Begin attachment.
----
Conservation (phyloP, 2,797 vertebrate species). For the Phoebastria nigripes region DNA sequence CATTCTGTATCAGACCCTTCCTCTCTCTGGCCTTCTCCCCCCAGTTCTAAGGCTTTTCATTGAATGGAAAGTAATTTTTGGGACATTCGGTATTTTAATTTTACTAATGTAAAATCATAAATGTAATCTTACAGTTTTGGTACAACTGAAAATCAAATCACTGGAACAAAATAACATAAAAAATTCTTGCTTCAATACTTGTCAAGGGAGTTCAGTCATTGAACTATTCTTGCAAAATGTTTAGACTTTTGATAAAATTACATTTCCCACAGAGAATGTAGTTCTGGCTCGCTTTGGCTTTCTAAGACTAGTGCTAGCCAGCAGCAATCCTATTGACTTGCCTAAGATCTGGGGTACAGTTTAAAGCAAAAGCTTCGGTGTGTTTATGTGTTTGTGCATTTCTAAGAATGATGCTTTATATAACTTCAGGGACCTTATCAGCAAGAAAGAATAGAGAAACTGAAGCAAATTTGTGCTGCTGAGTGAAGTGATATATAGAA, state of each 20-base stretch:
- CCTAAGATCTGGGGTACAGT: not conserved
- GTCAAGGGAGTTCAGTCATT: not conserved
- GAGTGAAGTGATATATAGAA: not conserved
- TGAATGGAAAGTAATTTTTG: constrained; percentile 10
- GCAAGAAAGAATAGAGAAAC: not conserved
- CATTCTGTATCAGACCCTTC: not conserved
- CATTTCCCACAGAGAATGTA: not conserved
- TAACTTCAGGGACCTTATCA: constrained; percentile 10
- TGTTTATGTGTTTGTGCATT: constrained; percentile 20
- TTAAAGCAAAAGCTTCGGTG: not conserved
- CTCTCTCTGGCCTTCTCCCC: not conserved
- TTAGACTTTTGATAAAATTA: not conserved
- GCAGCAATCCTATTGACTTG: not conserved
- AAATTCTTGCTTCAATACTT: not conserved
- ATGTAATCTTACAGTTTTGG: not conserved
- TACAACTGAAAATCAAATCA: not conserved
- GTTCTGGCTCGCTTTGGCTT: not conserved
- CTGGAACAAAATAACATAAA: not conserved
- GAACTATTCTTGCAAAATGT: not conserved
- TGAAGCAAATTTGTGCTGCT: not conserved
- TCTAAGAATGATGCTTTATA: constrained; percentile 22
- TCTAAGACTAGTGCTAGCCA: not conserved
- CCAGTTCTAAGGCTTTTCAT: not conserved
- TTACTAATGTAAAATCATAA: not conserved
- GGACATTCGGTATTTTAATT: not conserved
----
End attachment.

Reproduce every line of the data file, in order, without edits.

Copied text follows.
Conservation (phyloP, 2,797 vertebrate species). For the Phoebastria nigripes region DNA sequence CATTCTGTATCAGACCCTTCCTCTCTCTGGCCTTCTCCCCCCAGTTCTAAGGCTTTTCATTGAATGGAAAGTAATTTTTGGGACATTCGGTATTTTAATTTTACTAATGTAAAATCATAAATGTAATCTTACAGTTTTGGTACAACTGAAAATCAAATCACTGGAACAAAATAACATAAAAAATTCTTGCTTCAATACTTGTCAAGGGAGTTCAGTCATTGAACTATTCTTGCAAAATGTTTAGACTTTTGATAAAATTACATTTCCCACAGAGAATGTAGTTCTGGCTCGCTTTGGCTTTCTAAGACTAGTGCTAGCCAGCAGCAATCCTATTGACTTGCCTAAGATCTGGGGTACAGTTTAAAGCAAAAGCTTCGGTGTGTTTATGTGTTTGTGCATTTCTAAGAATGATGCTTTATATAACTTCAGGGACCTTATCAGCAAGAAAGAATAGAGAAACTGAAGCAAATTTGTGCTGCTGAGTGAAGTGATATATAGAA, state of each 20-base stretch:
- CCTAAGATCTGGGGTACAGT: not conserved
- GTCAAGGGAGTTCAGTCATT: not conserved
- GAGTGAAGTGATATATAGAA: not conserved
- TGAATGGAAAGTAATTTTTG: constrained; percentile 10
- GCAAGAAAGAATAGAGAAAC: not conserved
- CATTCTGTATCAGACCCTTC: not conserved
- CATTTCCCACAGAGAATGTA: not conserved
- TAACTTCAGGGACCTTATCA: constrained; percentile 10
- TGTTTATGTGTTTGTGCATT: constrained; percentile 20
- TTAAAGCAAAAGCTTCGGTG: not conserved
- CTCTCTCTGGCCTTCTCCCC: not conserved
- TTAGACTTTTGATAAAATTA: not conserved
- GCAGCAATCCTATTGACTTG: not conserved
- AAATTCTTGCTTCAATACTT: not conserved
- ATGTAATCTTACAGTTTTGG: not conserved
- TACAACTGAAAATCAAATCA: not conserved
- GTTCTGGCTCGCTTTGGCTT: not conserved
- CTGGAACAAAATAACATAAA: not conserved
- GAACTATTCTTGCAAAATGT: not conserved
- TGAAGCAAATTTGTGCTGCT: not conserved
- TCTAAGAATGATGCTTTATA: constrained; percentile 22
- TCTAAGACTAGTGCTAGCCA: not conserved
- CCAGTTCTAAGGCTTTTCAT: not conserved
- TTACTAATGTAAAATCATAA: not conserved
- GGACATTCGGTATTTTAATT: not conserved